Appeal from the Order of the Court of Common Pleas of Allegheny County in case of Commonwealth of Pennsylvania v. Edward F. Herman, Jr., No. SA 278 of 1977.
Harold Cramer, Assistant Attorney General, with him John L. Heaton, Assistant Attorney General, Robert W. Cunliffe, Deputy Attorney General and Robert P. Kane, Attorney General, for appellant.
Edward F. Herman, Jr., him him David L. Lichtenstein, for appellee.
Judges Wilkinson, Jr., Mencer and Rogers, sitting as a panel of three. Opinion by Judge Mencer. Judge DiSalle did not participate in the decision in this case.
[ 49 Pa. Commw. Page 202]
The Department of Transportation, Bureau of Traffic Safety appeals the order of the Court of Common Pleas of Allegheny County sustaining the appeal of Edward F. Herman, Jr. (appellee) from a suspension of his motor vehicle operator's license for a period of six months pursuant to Section 624.1(a) of The Vehicle Code*fn1 for refusal to comply with a police officer's request to submit to a breathalyzer test. We reverse.
At approximately 5:00 p.m. on February 9, 1977, appellee's car was stopped by an officer of the Allegheny County Police Department after it was observed "creating a disturbance by pulling up close to a vehicle which was in front of it, stopping short, squealing the tires, and then blowing the horn." Appellee was shortly placed under arrest for operating a motor vehicle while under the influence of alcohol and taken to the nearby county police station where he was asked to take a breathalyzer test. The testimony before the common pleas court was in conflict as to what next occurred.*fn2
The arresting officer testified that the appellee hesitated for a moment then responded that as he had had occasion to know others who had taken the test he thought under the circumstances he should not give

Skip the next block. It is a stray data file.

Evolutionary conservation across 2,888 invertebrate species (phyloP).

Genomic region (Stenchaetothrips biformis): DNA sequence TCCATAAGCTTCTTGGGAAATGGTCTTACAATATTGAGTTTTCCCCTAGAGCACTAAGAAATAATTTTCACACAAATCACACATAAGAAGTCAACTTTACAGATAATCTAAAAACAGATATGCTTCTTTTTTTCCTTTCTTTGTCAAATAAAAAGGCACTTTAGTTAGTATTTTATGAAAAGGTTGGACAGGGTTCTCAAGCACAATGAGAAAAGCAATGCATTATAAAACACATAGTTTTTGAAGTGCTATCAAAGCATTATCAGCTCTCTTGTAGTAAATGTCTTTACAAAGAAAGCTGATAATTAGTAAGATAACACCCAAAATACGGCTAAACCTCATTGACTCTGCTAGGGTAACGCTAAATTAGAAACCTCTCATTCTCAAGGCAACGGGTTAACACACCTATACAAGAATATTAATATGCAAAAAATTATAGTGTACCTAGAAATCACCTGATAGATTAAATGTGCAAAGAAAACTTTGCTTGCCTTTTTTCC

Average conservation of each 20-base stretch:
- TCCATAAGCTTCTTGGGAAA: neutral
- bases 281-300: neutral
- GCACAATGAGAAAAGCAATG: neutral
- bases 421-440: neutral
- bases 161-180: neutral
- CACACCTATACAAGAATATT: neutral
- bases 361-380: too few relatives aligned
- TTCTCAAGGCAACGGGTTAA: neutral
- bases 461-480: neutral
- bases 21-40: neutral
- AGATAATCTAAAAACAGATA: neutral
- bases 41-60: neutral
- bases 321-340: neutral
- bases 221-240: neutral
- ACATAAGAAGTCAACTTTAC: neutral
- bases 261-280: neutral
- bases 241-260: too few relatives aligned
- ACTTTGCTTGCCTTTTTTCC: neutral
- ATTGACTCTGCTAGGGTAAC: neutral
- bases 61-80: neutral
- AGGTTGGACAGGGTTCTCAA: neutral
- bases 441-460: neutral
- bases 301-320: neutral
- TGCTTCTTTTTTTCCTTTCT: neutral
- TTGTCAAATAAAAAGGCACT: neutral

[ 49 Pa. Commw. Page 203]
his consent. Appellee, on the other hand, testified as follows:
[I stated,] 'I'd like to talk to my lawyer first. I don't want to do anything until I talk to a lawyer. . . .' [S]o they said they were going to take me downtown and book me. So I figured I'll get a lawyer and get the analyzer test and take it from there.
We must remember that appellee was neither entitled to have an attorney present during the test nor to consult one prior to responding to the police officer's request to take the test. Weitzel Appeal, 41 Pa. Commonwealth Ct. 235, 400 A.2d 646 (1979). In addition, "we have consistently defined a refusal as anything substantially short of an unqualified unequivocal assent to an officer's request to the arrested motorist." Department of Transportation, Bureau of Traffic Safety v. Pedick, 44 Pa. Commonwealth Ct. 44, 403 A.2d 181, 182 (1979).
We have carefully reviewed the record in this case and conclude that the common pleas court erred in finding that the appellee did not refuse to take a breath test. However one construes appellee's testimony, it cannot be construed as an unqualified, unequivocal assent to submit himself to a breathalyzer test. Appellee here, accepting his testimony, clearly wanted to see his lawyer prior to consenting to take the breathalyzer test, and this, we have consistently determined, is ...